Padre continues to move forwards in leaps and bounds, with most of the recent progress made by the ever-enthusiastic Sebastian Willing.
However, over the last year I've noticed an interesting effect in the pattern of volunteering.
Padre seems to go through cycles with "Alpha" contributors. These are the people that are doing huge numbers of commits, and moving things forward rapidly. However, as an Alpha contributor picks up speed we seem to see other contributors start to fall back and go quiet.
It's almost as if people are happy as long as Padre keeps improving and don't feel like Padre needs their help, so they are just getting out the way of the person doing all the heavy lifting.
Of course, last Christmas/New Years when I was the Alpha contributor, this was also because I was breaking major APIs every week or so. Unless you had time to deal with the breakages, you more or less had to just stay out the way.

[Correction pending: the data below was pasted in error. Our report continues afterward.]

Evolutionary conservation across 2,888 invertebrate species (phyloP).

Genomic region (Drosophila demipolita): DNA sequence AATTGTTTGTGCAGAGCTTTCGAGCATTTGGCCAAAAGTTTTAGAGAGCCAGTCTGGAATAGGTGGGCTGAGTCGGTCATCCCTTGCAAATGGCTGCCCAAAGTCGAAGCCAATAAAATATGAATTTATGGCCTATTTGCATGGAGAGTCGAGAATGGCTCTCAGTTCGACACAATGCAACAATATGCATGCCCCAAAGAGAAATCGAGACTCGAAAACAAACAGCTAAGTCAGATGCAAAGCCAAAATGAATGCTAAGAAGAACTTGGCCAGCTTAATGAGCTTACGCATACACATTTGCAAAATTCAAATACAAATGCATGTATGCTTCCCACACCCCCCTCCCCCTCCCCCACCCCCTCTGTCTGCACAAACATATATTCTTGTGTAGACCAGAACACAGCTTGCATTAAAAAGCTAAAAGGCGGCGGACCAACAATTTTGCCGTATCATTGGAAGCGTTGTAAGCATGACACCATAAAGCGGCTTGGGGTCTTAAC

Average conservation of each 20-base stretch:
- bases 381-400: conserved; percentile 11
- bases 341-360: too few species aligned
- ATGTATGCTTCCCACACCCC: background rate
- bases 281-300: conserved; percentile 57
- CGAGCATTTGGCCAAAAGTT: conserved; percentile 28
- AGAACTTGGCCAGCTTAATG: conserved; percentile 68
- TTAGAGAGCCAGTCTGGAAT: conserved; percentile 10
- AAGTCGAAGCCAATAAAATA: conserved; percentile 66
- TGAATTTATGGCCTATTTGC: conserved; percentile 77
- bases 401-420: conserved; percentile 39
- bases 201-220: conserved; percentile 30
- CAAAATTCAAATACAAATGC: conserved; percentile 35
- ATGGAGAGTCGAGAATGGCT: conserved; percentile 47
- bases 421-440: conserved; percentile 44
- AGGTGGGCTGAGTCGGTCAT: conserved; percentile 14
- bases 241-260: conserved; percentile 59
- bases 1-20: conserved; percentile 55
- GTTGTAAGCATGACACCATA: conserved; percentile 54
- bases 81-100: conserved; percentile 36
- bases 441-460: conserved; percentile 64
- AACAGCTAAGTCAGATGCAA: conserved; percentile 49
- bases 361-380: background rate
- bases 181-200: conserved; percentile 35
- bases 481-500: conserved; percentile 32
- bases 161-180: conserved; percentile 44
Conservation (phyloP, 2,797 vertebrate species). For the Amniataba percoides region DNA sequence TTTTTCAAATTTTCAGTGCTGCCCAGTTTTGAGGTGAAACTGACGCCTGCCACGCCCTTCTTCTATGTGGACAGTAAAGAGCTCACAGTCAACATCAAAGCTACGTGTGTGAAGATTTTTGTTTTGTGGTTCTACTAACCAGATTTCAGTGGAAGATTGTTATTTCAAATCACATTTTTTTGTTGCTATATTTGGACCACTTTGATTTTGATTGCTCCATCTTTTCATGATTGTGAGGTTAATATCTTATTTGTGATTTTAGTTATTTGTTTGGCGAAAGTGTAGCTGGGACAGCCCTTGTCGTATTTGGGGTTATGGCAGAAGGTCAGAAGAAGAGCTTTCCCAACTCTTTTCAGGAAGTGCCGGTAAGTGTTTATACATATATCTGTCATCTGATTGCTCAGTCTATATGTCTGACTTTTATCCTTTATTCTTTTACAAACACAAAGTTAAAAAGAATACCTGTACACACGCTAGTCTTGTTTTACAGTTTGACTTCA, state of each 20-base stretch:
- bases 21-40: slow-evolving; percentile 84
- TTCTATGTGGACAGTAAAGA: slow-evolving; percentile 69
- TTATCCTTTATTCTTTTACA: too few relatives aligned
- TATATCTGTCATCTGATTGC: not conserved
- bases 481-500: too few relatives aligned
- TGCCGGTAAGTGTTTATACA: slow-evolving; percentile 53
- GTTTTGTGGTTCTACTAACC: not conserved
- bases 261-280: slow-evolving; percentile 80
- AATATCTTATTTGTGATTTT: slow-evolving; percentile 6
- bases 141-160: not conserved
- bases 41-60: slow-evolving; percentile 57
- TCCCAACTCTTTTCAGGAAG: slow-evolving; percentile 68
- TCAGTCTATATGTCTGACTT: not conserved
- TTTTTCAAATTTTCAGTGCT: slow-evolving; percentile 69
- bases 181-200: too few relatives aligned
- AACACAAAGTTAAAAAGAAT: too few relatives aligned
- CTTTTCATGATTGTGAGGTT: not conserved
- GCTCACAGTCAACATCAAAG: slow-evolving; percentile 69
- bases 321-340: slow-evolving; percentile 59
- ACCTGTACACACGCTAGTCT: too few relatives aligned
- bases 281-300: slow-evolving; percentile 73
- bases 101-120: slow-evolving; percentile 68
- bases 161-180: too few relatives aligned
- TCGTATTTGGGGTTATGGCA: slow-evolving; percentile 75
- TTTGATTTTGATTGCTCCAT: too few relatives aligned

It's when the current Alpha runs out of steam or time or attention and their commits fall back to low levels that we see the other contributors come out of their shells and start to commit a bit more.
Sometimes it just seems like co-incidence. I've been horribly busy in November until today, and Stephen Mueller has been out and about doing his Physics thing, so we both haven't been able to do much until very recently.
From a productivity point of view, however, I do worry a little about the Alpha effect. From my time as Alpha, I know I was a little disconcerted that I seemed to be the only one doing anything and nobody else seemed to be committing.
Of course, within two weeks of my burning out and slowing, everyone else started to pick up again. But I wish we had a way to support the Alphas a bit more, so they didn't feel quite so alone during their sprints and had more encouragement (in the form of other people lifting their game as well)